Prince blames the increased adoption of tarot by “hipster” culture.
“Hipsters and social climbers use these arts as a license for popularity and making money,” he said. “They are less interested in the way of life than they are in being the center of attention.”
Some readers also had mixed praise for the production quality of the cards, complaining on social media that the cards were flimsy, and ShadowWolf points out that the cards are slightly larger than standard decks and harder to handle.
Disney may also find opposition from fans who feel the tarot, with its occult heritage, does not fit the Disney brand and, if history is a judge, there are parents who may wonder whether the decks, although not marketed as toys, will plant seeds of evil into children’s heads.
But Disney’s ventures into tarot aren’t so far afield from its filmography, full of magic, dancing broomsticks and talking mirrors.
In July 2022, Insight Editions will release a deck based on the 1993 Disney film “Hocus Pocus,” in which a young person accidentally brings back the Sanderson sisters, a trio of 17th-century witches.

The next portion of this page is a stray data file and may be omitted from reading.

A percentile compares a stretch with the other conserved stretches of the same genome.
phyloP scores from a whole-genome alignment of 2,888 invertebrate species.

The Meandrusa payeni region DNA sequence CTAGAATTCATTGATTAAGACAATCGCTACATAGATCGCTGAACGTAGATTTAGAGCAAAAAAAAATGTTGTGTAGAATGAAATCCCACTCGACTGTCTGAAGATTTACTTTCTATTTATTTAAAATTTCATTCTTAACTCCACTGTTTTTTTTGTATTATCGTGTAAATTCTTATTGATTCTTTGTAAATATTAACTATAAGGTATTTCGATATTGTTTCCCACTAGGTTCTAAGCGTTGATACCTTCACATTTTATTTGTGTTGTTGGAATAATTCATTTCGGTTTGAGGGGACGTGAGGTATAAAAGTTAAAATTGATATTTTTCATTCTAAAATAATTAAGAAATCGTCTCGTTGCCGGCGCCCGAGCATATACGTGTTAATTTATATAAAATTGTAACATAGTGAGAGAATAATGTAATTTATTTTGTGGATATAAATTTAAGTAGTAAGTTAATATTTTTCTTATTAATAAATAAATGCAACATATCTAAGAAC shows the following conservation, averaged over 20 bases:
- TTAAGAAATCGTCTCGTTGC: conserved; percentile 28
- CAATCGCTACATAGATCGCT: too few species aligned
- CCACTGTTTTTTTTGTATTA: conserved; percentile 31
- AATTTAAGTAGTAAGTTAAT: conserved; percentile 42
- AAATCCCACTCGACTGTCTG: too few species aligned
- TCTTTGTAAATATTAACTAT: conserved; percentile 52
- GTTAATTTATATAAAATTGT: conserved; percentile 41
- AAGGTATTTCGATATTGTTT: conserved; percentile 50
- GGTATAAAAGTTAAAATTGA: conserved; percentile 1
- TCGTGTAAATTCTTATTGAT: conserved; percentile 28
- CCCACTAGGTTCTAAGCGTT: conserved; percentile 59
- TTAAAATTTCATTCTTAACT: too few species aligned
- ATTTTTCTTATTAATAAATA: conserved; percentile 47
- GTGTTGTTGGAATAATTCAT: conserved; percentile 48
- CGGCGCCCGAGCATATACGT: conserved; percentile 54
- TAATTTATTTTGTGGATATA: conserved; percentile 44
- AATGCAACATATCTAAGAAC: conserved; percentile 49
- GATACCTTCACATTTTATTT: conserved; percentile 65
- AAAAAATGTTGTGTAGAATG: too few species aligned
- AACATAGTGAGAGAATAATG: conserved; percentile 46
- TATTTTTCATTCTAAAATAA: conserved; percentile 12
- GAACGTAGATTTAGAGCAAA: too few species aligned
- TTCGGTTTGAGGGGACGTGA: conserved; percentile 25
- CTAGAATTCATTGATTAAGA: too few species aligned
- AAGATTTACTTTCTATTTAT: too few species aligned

Even “Alice in Wonderland” is a hallucinogenic ride through a fantastical unreality. The aesthetic, like the others, fits comfortably with tarot’s current mainstream image as a spiritual and metaphysical wonderland.
The real question is: Will there be a Princess deck or a Heroes deck? Or even one that solely uses Disney’s most sacred and classic characters Mickey Mouse or Donald Duck? That remains to be seen.
Starr told Religion News Service that more decks are planned, but she could not reveal which ones.
Ryan, who has collected over 100 decks, hopes for a “Haunted Mansion” version himself, but until then he will continue to use both new Disney decks. They are particularly suited, he said, to creative writing consultations and for readings with younger clients.
“I’m surprised Disney waited this long,” Ryan added, but he’s glad they finally made the leap.
This article originally appeared here.